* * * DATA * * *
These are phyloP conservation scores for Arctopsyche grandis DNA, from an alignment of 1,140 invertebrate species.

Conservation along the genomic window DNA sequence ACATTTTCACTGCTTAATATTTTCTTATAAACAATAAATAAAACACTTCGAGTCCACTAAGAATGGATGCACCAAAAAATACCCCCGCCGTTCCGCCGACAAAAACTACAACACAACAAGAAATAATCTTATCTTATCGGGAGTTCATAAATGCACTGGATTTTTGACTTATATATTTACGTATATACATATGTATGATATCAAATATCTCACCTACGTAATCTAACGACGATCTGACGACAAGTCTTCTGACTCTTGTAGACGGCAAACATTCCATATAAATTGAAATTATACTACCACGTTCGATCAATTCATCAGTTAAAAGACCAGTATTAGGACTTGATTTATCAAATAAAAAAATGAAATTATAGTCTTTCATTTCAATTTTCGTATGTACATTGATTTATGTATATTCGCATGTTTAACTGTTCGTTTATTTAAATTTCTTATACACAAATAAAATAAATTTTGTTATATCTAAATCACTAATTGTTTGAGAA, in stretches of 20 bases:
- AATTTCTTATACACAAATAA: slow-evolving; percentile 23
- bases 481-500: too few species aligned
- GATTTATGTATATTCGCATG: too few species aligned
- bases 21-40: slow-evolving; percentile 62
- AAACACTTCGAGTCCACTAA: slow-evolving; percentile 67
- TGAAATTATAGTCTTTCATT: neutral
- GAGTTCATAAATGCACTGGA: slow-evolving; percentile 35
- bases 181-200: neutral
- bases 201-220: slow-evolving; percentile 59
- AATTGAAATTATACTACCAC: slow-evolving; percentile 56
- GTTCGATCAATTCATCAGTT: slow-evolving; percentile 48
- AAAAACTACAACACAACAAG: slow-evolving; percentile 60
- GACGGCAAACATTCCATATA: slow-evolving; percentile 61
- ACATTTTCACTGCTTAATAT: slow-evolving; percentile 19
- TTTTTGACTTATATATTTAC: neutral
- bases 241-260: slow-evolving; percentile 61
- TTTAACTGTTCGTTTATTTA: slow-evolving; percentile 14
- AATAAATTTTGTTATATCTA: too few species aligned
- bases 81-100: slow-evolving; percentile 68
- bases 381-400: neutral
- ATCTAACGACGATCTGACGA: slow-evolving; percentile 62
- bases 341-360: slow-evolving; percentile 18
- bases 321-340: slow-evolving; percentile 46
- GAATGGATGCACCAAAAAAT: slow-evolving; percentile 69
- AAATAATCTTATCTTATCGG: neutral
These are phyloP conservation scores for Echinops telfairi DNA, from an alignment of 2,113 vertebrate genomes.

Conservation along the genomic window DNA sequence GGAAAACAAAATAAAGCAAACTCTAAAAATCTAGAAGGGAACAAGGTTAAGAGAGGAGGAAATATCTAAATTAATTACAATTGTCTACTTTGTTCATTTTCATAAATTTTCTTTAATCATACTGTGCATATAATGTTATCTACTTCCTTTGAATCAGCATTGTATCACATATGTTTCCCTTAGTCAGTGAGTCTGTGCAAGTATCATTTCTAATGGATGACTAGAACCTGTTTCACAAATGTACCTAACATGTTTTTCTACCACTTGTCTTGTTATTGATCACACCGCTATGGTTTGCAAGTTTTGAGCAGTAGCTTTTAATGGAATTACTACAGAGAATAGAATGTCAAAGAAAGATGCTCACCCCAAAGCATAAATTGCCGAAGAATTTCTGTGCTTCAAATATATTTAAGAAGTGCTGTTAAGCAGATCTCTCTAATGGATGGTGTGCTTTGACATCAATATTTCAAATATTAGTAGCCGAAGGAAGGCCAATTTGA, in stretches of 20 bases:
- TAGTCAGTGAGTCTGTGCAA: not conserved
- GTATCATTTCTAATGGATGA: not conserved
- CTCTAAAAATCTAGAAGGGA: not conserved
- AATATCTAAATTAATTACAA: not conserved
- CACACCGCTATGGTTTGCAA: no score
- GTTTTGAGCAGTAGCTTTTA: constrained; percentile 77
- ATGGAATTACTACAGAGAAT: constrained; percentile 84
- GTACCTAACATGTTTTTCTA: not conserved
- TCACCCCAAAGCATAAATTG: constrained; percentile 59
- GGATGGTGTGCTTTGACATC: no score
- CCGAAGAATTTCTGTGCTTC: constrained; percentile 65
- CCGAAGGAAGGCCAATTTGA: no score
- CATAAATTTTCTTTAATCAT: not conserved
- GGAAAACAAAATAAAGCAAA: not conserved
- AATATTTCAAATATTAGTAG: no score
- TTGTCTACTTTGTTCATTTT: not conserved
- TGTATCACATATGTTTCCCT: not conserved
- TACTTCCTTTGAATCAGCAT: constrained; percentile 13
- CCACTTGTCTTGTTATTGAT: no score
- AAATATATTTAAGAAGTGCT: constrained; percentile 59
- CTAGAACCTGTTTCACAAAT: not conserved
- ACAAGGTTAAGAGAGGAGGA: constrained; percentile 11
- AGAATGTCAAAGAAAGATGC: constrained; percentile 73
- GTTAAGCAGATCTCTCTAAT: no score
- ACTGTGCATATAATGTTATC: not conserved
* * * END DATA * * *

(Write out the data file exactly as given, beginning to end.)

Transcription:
These are phyloP conservation scores for Arctopsyche grandis DNA, from an alignment of 1,140 invertebrate species.

Conservation along the genomic window DNA sequence ACATTTTCACTGCTTAATATTTTCTTATAAACAATAAATAAAACACTTCGAGTCCACTAAGAATGGATGCACCAAAAAATACCCCCGCCGTTCCGCCGACAAAAACTACAACACAACAAGAAATAATCTTATCTTATCGGGAGTTCATAAATGCACTGGATTTTTGACTTATATATTTACGTATATACATATGTATGATATCAAATATCTCACCTACGTAATCTAACGACGATCTGACGACAAGTCTTCTGACTCTTGTAGACGGCAAACATTCCATATAAATTGAAATTATACTACCACGTTCGATCAATTCATCAGTTAAAAGACCAGTATTAGGACTTGATTTATCAAATAAAAAAATGAAATTATAGTCTTTCATTTCAATTTTCGTATGTACATTGATTTATGTATATTCGCATGTTTAACTGTTCGTTTATTTAAATTTCTTATACACAAATAAAATAAATTTTGTTATATCTAAATCACTAATTGTTTGAGAA, in stretches of 20 bases:
- AATTTCTTATACACAAATAA: slow-evolving; percentile 23
- bases 481-500: too few species aligned
- GATTTATGTATATTCGCATG: too few species aligned
- bases 21-40: slow-evolving; percentile 62
- AAACACTTCGAGTCCACTAA: slow-evolving; percentile 67
- TGAAATTATAGTCTTTCATT: neutral
- GAGTTCATAAATGCACTGGA: slow-evolving; percentile 35
- bases 181-200: neutral
- bases 201-220: slow-evolving; percentile 59
- AATTGAAATTATACTACCAC: slow-evolving; percentile 56
- GTTCGATCAATTCATCAGTT: slow-evolving; percentile 48
- AAAAACTACAACACAACAAG: slow-evolving; percentile 60
- GACGGCAAACATTCCATATA: slow-evolving; percentile 61
- ACATTTTCACTGCTTAATAT: slow-evolving; percentile 19
- TTTTTGACTTATATATTTAC: neutral
- bases 241-260: slow-evolving; percentile 61
- TTTAACTGTTCGTTTATTTA: slow-evolving; percentile 14
- AATAAATTTTGTTATATCTA: too few species aligned
- bases 81-100: slow-evolving; percentile 68
- bases 381-400: neutral
- ATCTAACGACGATCTGACGA: slow-evolving; percentile 62
- bases 341-360: slow-evolving; percentile 18
- bases 321-340: slow-evolving; percentile 46
- GAATGGATGCACCAAAAAAT: slow-evolving; percentile 69
- AAATAATCTTATCTTATCGG: neutral
These are phyloP conservation scores for Echinops telfairi DNA, from an alignment of 2,113 vertebrate genomes.

Conservation along the genomic window DNA sequence GGAAAACAAAATAAAGCAAACTCTAAAAATCTAGAAGGGAACAAGGTTAAGAGAGGAGGAAATATCTAAATTAATTACAATTGTCTACTTTGTTCATTTTCATAAATTTTCTTTAATCATACTGTGCATATAATGTTATCTACTTCCTTTGAATCAGCATTGTATCACATATGTTTCCCTTAGTCAGTGAGTCTGTGCAAGTATCATTTCTAATGGATGACTAGAACCTGTTTCACAAATGTACCTAACATGTTTTTCTACCACTTGTCTTGTTATTGATCACACCGCTATGGTTTGCAAGTTTTGAGCAGTAGCTTTTAATGGAATTACTACAGAGAATAGAATGTCAAAGAAAGATGCTCACCCCAAAGCATAAATTGCCGAAGAATTTCTGTGCTTCAAATATATTTAAGAAGTGCTGTTAAGCAGATCTCTCTAATGGATGGTGTGCTTTGACATCAATATTTCAAATATTAGTAGCCGAAGGAAGGCCAATTTGA, in stretches of 20 bases:
- TAGTCAGTGAGTCTGTGCAA: not conserved
- GTATCATTTCTAATGGATGA: not conserved
- CTCTAAAAATCTAGAAGGGA: not conserved
- AATATCTAAATTAATTACAA: not conserved
- CACACCGCTATGGTTTGCAA: no score
- GTTTTGAGCAGTAGCTTTTA: constrained; percentile 77
- ATGGAATTACTACAGAGAAT: constrained; percentile 84
- GTACCTAACATGTTTTTCTA: not conserved
- TCACCCCAAAGCATAAATTG: constrained; percentile 59
- GGATGGTGTGCTTTGACATC: no score
- CCGAAGAATTTCTGTGCTTC: constrained; percentile 65
- CCGAAGGAAGGCCAATTTGA: no score
- CATAAATTTTCTTTAATCAT: not conserved
- GGAAAACAAAATAAAGCAAA: not conserved
- AATATTTCAAATATTAGTAG: no score
- TTGTCTACTTTGTTCATTTT: not conserved
- TGTATCACATATGTTTCCCT: not conserved
- TACTTCCTTTGAATCAGCAT: constrained; percentile 13
- CCACTTGTCTTGTTATTGAT: no score
- AAATATATTTAAGAAGTGCT: constrained; percentile 59
- CTAGAACCTGTTTCACAAAT: not conserved
- ACAAGGTTAAGAGAGGAGGA: constrained; percentile 11
- AGAATGTCAAAGAAAGATGC: constrained; percentile 73
- GTTAAGCAGATCTCTCTAAT: no score
- ACTGTGCATATAATGTTATC: not conserved